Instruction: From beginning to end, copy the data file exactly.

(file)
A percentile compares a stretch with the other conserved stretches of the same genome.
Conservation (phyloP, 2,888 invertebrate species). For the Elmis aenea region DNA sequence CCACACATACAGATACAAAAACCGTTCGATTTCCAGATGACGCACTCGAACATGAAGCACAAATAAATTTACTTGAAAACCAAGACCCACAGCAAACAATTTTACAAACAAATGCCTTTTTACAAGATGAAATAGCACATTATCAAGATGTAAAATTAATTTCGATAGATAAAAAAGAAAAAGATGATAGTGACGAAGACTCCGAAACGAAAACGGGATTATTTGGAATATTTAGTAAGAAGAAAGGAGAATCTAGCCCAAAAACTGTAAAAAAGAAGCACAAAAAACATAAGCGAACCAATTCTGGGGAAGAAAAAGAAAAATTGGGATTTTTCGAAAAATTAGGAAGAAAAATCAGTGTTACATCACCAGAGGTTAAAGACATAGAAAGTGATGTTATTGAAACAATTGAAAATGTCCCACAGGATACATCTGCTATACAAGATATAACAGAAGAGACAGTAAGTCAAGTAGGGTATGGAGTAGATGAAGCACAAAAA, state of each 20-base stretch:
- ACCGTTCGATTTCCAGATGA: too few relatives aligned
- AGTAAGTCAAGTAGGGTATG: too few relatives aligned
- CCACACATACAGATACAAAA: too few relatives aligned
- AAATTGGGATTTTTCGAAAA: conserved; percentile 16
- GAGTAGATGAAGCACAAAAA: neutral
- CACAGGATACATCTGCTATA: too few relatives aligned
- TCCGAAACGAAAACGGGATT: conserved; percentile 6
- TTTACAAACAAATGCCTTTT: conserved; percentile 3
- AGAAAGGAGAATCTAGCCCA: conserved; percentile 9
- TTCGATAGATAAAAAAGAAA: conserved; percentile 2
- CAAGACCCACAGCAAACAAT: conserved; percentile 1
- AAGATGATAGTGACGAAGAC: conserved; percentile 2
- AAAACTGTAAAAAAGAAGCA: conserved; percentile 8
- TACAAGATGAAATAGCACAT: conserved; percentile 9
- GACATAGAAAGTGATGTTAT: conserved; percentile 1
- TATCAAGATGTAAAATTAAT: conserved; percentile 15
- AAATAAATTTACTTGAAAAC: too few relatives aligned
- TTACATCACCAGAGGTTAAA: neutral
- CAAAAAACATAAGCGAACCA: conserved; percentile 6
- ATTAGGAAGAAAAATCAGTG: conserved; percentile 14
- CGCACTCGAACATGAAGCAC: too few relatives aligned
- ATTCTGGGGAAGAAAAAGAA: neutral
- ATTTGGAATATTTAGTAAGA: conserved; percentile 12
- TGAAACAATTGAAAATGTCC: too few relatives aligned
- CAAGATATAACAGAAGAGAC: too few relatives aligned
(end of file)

A percentile compares a stretch with the other conserved stretches of the same genome.
Conservation (phyloP, 2,888 invertebrate species). For the Elmis aenea region DNA sequence CCACACATACAGATACAAAAACCGTTCGATTTCCAGATGACGCACTCGAACATGAAGCACAAATAAATTTACTTGAAAACCAAGACCCACAGCAAACAATTTTACAAACAAATGCCTTTTTACAAGATGAAATAGCACATTATCAAGATGTAAAATTAATTTCGATAGATAAAAAAGAAAAAGATGATAGTGACGAAGACTCCGAAACGAAAACGGGATTATTTGGAATATTTAGTAAGAAGAAAGGAGAATCTAGCCCAAAAACTGTAAAAAAGAAGCACAAAAAACATAAGCGAACCAATTCTGGGGAAGAAAAAGAAAAATTGGGATTTTTCGAAAAATTAGGAAGAAAAATCAGTGTTACATCACCAGAGGTTAAAGACATAGAAAGTGATGTTATTGAAACAATTGAAAATGTCCCACAGGATACATCTGCTATACAAGATATAACAGAAGAGACAGTAAGTCAAGTAGGGTATGGAGTAGATGAAGCACAAAAA, state of each 20-base stretch:
- ACCGTTCGATTTCCAGATGA: too few relatives aligned
- AGTAAGTCAAGTAGGGTATG: too few relatives aligned
- CCACACATACAGATACAAAA: too few relatives aligned
- AAATTGGGATTTTTCGAAAA: conserved; percentile 16
- GAGTAGATGAAGCACAAAAA: neutral
- CACAGGATACATCTGCTATA: too few relatives aligned
- TCCGAAACGAAAACGGGATT: conserved; percentile 6
- TTTACAAACAAATGCCTTTT: conserved; percentile 3
- AGAAAGGAGAATCTAGCCCA: conserved; percentile 9
- TTCGATAGATAAAAAAGAAA: conserved; percentile 2
- CAAGACCCACAGCAAACAAT: conserved; percentile 1
- AAGATGATAGTGACGAAGAC: conserved; percentile 2
- AAAACTGTAAAAAAGAAGCA: conserved; percentile 8
- TACAAGATGAAATAGCACAT: conserved; percentile 9
- GACATAGAAAGTGATGTTAT: conserved; percentile 1
- TATCAAGATGTAAAATTAAT: conserved; percentile 15
- AAATAAATTTACTTGAAAAC: too few relatives aligned
- TTACATCACCAGAGGTTAAA: neutral
- CAAAAAACATAAGCGAACCA: conserved; percentile 6
- ATTAGGAAGAAAAATCAGTG: conserved; percentile 14
- CGCACTCGAACATGAAGCAC: too few relatives aligned
- ATTCTGGGGAAGAAAAAGAA: neutral
- ATTTGGAATATTTAGTAAGA: conserved; percentile 12
- TGAAACAATTGAAAATGTCC: too few relatives aligned
- CAAGATATAACAGAAGAGAC: too few relatives aligned